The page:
OKLAHOMA CITY (AP) — A third-party political group whose presidential candidate was denied a spot on Oklahoma's November ballot urged the state Supreme Court Wednesday to prevent ballots from being printed and order its candidate included.
But an attorney for the state told a Supreme Court referee that prohibiting the Nov. 6 election ballots from being printed until the issue is resolved might delay their delivery to Oklahoma military members who are deployed overseas.
The Americans Elect Party of Oklahoma requested an injunction against printing of the ballots last week after Election Board Secretary Paul Ziriax said the agency's general counsel, Senior Assistant Attorney General Neal Leader, had issued a legal memorandum recommending the party's candidates not be placed on the ballot.
"I think there's a truckload of doubt here," Leader told Supreme Court referee Barbara Swimley during oral arguments.
Americans Elect's attorney, Jim Linger, said printing the ballots without the party's presidential and vice presidential nominees would deny Oklahoma voters a choice on Election Day.
"I think they've complied with the law," Linger said. He said the state's election laws should be interpreted broadly to protect the rights of voters.
Swimley said the group's request for an injunction could be decided by the state's highest court by Thursday.
The attorneys indicated the issue may hinge on whether the national party or the state party has the authority to name presidential nominees and electors.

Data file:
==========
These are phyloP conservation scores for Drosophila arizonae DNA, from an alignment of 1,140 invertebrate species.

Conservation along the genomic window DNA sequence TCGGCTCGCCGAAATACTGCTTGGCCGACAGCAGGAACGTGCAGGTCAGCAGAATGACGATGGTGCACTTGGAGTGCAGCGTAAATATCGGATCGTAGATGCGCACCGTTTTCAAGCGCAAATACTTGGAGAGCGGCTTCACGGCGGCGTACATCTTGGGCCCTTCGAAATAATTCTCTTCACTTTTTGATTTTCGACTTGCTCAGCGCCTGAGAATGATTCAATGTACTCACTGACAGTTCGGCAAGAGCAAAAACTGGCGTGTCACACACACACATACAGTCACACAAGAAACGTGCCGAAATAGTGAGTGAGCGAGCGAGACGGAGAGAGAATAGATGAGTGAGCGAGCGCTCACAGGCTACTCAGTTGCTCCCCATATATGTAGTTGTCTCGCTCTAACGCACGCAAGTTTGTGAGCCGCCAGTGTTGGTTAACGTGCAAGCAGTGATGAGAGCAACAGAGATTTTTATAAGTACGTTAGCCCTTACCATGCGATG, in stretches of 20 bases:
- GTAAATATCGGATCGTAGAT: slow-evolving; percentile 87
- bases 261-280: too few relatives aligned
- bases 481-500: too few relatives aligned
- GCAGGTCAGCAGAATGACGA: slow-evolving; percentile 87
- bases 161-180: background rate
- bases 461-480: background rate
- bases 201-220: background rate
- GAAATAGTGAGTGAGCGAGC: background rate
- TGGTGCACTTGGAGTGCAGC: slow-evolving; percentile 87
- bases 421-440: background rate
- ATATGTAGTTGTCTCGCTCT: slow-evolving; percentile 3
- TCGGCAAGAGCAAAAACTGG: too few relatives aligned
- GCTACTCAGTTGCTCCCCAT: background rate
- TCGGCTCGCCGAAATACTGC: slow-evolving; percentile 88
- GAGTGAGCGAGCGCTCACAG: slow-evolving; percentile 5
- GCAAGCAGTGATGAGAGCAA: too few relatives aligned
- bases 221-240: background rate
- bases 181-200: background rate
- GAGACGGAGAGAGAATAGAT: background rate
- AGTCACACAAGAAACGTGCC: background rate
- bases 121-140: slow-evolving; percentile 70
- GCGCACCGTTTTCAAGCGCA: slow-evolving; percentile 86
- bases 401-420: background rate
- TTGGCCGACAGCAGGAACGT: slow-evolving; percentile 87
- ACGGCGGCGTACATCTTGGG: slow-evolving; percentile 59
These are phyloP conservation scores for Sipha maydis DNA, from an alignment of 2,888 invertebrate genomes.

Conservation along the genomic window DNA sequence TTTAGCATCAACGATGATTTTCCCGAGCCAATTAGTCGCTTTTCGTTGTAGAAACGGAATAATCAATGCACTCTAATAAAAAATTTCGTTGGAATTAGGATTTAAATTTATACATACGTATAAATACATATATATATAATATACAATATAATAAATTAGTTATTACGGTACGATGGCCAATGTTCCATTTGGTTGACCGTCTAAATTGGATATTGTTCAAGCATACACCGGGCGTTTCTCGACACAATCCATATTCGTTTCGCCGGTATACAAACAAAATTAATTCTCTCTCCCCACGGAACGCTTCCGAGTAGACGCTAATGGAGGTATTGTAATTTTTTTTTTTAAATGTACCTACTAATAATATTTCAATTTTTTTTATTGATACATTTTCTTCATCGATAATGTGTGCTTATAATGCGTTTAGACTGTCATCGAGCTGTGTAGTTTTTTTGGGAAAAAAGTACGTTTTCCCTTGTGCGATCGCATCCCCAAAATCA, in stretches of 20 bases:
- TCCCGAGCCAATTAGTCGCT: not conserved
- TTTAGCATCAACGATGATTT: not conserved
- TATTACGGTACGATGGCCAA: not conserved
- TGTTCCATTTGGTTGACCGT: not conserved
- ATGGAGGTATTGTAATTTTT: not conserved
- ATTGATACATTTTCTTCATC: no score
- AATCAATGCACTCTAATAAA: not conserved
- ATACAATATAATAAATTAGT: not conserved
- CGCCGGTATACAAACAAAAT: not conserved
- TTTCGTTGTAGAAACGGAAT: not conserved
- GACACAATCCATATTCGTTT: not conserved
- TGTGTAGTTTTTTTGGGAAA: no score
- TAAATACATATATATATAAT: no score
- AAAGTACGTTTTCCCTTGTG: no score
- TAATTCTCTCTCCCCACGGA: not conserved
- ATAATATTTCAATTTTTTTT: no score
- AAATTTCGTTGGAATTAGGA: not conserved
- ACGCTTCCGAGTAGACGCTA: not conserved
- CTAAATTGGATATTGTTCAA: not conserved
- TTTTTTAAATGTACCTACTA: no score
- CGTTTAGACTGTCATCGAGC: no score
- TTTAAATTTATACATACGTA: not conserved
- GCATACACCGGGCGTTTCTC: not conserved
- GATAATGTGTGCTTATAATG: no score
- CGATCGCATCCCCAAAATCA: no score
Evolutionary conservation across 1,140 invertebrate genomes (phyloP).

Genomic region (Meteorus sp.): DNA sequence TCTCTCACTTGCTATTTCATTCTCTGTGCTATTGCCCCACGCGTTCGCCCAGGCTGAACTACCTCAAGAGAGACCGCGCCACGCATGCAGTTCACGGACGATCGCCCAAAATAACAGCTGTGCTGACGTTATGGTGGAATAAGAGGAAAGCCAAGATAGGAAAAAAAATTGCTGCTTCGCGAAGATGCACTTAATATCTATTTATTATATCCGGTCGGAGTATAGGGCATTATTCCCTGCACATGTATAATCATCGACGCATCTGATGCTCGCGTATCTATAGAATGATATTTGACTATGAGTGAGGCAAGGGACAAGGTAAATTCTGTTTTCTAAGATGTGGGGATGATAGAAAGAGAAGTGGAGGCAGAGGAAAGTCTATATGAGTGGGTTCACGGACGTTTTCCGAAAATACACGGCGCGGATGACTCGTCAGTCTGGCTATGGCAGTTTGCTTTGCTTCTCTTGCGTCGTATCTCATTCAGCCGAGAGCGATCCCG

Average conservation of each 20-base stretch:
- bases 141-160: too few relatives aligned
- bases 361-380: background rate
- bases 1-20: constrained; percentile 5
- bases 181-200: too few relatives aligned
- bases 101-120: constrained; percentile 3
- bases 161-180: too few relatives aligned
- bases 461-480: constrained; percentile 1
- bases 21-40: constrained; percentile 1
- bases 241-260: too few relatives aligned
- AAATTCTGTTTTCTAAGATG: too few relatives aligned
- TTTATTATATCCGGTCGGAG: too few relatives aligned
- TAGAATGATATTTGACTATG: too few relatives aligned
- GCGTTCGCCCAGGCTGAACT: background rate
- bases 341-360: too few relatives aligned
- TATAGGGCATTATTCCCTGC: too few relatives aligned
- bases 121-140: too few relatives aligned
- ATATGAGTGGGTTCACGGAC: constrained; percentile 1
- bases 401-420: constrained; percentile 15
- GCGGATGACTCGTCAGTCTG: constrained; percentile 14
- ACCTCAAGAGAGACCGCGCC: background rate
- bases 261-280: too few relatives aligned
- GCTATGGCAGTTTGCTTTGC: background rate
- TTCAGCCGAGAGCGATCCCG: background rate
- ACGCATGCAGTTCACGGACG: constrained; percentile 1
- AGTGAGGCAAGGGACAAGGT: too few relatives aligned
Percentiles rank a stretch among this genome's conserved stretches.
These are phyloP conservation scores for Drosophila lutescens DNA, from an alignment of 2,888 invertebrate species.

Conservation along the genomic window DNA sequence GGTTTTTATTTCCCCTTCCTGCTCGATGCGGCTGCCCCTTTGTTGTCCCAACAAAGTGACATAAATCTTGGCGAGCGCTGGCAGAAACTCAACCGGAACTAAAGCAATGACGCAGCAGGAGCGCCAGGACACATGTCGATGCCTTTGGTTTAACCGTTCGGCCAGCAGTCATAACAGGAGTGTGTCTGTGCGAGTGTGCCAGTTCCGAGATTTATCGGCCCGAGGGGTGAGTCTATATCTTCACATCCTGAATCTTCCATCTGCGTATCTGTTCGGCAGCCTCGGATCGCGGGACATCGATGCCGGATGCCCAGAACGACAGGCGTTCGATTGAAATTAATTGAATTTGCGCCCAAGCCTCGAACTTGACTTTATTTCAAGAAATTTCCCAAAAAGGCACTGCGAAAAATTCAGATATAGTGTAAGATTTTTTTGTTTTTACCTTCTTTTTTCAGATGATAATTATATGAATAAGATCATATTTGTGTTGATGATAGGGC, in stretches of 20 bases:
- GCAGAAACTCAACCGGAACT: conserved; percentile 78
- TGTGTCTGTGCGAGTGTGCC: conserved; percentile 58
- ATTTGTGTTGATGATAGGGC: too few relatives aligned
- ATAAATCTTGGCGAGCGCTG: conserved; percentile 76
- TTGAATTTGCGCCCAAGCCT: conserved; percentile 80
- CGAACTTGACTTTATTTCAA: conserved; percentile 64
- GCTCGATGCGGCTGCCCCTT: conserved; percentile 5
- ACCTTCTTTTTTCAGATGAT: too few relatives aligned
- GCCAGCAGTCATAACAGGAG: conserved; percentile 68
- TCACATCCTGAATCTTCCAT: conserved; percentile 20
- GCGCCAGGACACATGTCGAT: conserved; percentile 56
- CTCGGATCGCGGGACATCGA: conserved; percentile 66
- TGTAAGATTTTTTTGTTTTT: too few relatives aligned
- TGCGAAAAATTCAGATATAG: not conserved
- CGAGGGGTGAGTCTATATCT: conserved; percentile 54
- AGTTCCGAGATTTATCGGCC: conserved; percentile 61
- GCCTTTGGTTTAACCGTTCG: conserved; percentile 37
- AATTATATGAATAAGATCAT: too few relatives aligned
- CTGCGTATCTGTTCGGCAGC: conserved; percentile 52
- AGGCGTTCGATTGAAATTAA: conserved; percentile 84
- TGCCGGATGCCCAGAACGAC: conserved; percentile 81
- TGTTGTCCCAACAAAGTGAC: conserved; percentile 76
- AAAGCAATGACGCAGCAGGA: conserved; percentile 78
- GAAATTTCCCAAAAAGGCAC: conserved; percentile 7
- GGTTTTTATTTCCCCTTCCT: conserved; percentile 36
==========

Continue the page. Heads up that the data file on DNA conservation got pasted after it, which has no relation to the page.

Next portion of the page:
Americans Elect gathered enough signatures in Oklahoma to qualify for a spot on the general election ballot, but the national group that was attempting to nominate a bipartisan ticket suspended its effort earlier this year after no candidates emerged from its nominating process.
The group's general counsel notified state Election Board officials in August it had dissolved its status as a qualified political party.
But the party's Oklahoma chapter claims it held an online convention in July and selected Libertarian candidate Gary Johnson as its nominee for president and James Gray for vice president.
Linger argued that the Americans Elect Party of Oklahoma can operate independently of the national party in nominating candidates.
"We have a conflict between the state party and the national party," he said. "The national party doesn't want anyone on the ballot. In fact, they want to disband and fold up their tents and go away. It's all going to come to nothing."
But Leader said Americans Elect national board of directors, and not the state group, was empowered to select the party's presidential electors.
"At least, these people are acting without authority," Leader said. At worst, he said the group was attempting to usurp the national party to benefit of Libertarian Party candidates who have not succeeded in other attempts to appear on the ballot.
Earlier this year, the Libertarian Party failed to obtain the required number of signatures needed to be a recognized political party in Oklahoma.
Leader produced an affidavit from the Election Board indicating federal law requires that absentee ballots be mailed to military and overseas voters at least 45 days before an election. The deadline for mailing the ballots for the 2012 general election is Sept. 21, according to the affidavit.